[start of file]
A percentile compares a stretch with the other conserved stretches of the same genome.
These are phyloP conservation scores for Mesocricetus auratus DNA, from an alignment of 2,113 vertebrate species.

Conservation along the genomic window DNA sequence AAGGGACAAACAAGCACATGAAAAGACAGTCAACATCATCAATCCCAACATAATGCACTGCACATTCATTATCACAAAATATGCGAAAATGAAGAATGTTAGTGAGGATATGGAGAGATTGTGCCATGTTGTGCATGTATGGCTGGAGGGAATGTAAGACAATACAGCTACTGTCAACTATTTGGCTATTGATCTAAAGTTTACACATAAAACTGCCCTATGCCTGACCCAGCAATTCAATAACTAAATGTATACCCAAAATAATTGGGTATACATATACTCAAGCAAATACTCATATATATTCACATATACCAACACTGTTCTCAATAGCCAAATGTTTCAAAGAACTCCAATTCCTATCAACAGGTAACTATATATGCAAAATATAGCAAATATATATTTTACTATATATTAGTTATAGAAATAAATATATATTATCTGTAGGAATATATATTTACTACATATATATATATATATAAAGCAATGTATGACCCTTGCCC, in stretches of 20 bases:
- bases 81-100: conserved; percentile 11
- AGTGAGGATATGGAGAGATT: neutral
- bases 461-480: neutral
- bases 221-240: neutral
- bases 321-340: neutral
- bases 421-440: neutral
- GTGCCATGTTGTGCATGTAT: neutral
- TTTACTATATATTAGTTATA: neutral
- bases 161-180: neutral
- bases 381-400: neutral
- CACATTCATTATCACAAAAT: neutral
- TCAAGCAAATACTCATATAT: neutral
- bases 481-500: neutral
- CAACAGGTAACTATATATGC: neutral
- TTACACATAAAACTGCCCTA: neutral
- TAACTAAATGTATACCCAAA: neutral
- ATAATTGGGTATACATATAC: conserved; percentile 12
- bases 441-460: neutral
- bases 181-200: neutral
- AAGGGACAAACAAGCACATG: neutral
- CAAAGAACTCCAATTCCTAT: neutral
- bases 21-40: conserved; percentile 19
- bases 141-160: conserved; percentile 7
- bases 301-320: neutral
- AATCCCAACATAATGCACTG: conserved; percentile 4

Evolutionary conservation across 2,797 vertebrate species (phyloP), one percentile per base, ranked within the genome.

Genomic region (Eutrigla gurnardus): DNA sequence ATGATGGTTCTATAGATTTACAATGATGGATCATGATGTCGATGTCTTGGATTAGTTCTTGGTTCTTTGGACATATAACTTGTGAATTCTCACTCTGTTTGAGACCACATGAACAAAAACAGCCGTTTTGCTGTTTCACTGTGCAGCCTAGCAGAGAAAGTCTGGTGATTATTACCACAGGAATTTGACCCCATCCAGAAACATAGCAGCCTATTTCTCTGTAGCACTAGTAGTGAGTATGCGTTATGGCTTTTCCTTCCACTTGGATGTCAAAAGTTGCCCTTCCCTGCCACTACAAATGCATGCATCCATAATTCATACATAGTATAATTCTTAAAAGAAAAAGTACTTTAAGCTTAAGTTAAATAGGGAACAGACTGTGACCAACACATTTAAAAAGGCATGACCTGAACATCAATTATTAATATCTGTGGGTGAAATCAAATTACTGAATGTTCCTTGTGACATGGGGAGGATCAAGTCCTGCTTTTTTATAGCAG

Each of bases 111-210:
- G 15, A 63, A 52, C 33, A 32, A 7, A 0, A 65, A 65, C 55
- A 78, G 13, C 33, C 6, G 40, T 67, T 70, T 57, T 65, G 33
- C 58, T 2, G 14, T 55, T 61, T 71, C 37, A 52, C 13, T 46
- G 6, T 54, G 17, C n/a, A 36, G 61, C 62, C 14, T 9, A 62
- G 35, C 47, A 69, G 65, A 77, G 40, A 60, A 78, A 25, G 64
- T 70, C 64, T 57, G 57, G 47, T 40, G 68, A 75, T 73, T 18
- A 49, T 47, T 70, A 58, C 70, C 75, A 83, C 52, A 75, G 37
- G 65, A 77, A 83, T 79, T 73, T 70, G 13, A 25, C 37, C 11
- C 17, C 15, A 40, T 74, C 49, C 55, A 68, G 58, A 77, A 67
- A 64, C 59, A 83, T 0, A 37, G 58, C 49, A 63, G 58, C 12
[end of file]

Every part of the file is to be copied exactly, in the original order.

A percentile compares a stretch with the other conserved stretches of the same genome.
These are phyloP conservation scores for Mesocricetus auratus DNA, from an alignment of 2,113 vertebrate species.

Conservation along the genomic window DNA sequence AAGGGACAAACAAGCACATGAAAAGACAGTCAACATCATCAATCCCAACATAATGCACTGCACATTCATTATCACAAAATATGCGAAAATGAAGAATGTTAGTGAGGATATGGAGAGATTGTGCCATGTTGTGCATGTATGGCTGGAGGGAATGTAAGACAATACAGCTACTGTCAACTATTTGGCTATTGATCTAAAGTTTACACATAAAACTGCCCTATGCCTGACCCAGCAATTCAATAACTAAATGTATACCCAAAATAATTGGGTATACATATACTCAAGCAAATACTCATATATATTCACATATACCAACACTGTTCTCAATAGCCAAATGTTTCAAAGAACTCCAATTCCTATCAACAGGTAACTATATATGCAAAATATAGCAAATATATATTTTACTATATATTAGTTATAGAAATAAATATATATTATCTGTAGGAATATATATTTACTACATATATATATATATATAAAGCAATGTATGACCCTTGCCC, in stretches of 20 bases:
- bases 81-100: conserved; percentile 11
- AGTGAGGATATGGAGAGATT: neutral
- bases 461-480: neutral
- bases 221-240: neutral
- bases 321-340: neutral
- bases 421-440: neutral
- GTGCCATGTTGTGCATGTAT: neutral
- TTTACTATATATTAGTTATA: neutral
- bases 161-180: neutral
- bases 381-400: neutral
- CACATTCATTATCACAAAAT: neutral
- TCAAGCAAATACTCATATAT: neutral
- bases 481-500: neutral
- CAACAGGTAACTATATATGC: neutral
- TTACACATAAAACTGCCCTA: neutral
- TAACTAAATGTATACCCAAA: neutral
- ATAATTGGGTATACATATAC: conserved; percentile 12
- bases 441-460: neutral
- bases 181-200: neutral
- AAGGGACAAACAAGCACATG: neutral
- CAAAGAACTCCAATTCCTAT: neutral
- bases 21-40: conserved; percentile 19
- bases 141-160: conserved; percentile 7
- bases 301-320: neutral
- AATCCCAACATAATGCACTG: conserved; percentile 4

Evolutionary conservation across 2,797 vertebrate species (phyloP), one percentile per base, ranked within the genome.

Genomic region (Eutrigla gurnardus): DNA sequence ATGATGGTTCTATAGATTTACAATGATGGATCATGATGTCGATGTCTTGGATTAGTTCTTGGTTCTTTGGACATATAACTTGTGAATTCTCACTCTGTTTGAGACCACATGAACAAAAACAGCCGTTTTGCTGTTTCACTGTGCAGCCTAGCAGAGAAAGTCTGGTGATTATTACCACAGGAATTTGACCCCATCCAGAAACATAGCAGCCTATTTCTCTGTAGCACTAGTAGTGAGTATGCGTTATGGCTTTTCCTTCCACTTGGATGTCAAAAGTTGCCCTTCCCTGCCACTACAAATGCATGCATCCATAATTCATACATAGTATAATTCTTAAAAGAAAAAGTACTTTAAGCTTAAGTTAAATAGGGAACAGACTGTGACCAACACATTTAAAAAGGCATGACCTGAACATCAATTATTAATATCTGTGGGTGAAATCAAATTACTGAATGTTCCTTGTGACATGGGGAGGATCAAGTCCTGCTTTTTTATAGCAG

Each of bases 111-210:
- G 15, A 63, A 52, C 33, A 32, A 7, A 0, A 65, A 65, C 55
- A 78, G 13, C 33, C 6, G 40, T 67, T 70, T 57, T 65, G 33
- C 58, T 2, G 14, T 55, T 61, T 71, C 37, A 52, C 13, T 46
- G 6, T 54, G 17, C n/a, A 36, G 61, C 62, C 14, T 9, A 62
- G 35, C 47, A 69, G 65, A 77, G 40, A 60, A 78, A 25, G 64
- T 70, C 64, T 57, G 57, G 47, T 40, G 68, A 75, T 73, T 18
- A 49, T 47, T 70, A 58, C 70, C 75, A 83, C 52, A 75, G 37
- G 65, A 77, A 83, T 79, T 73, T 70, G 13, A 25, C 37, C 11
- C 17, C 15, A 40, T 74, C 49, C 55, A 68, G 58, A 77, A 67
- A 64, C 59, A 83, T 0, A 37, G 58, C 49, A 63, G 58, C 12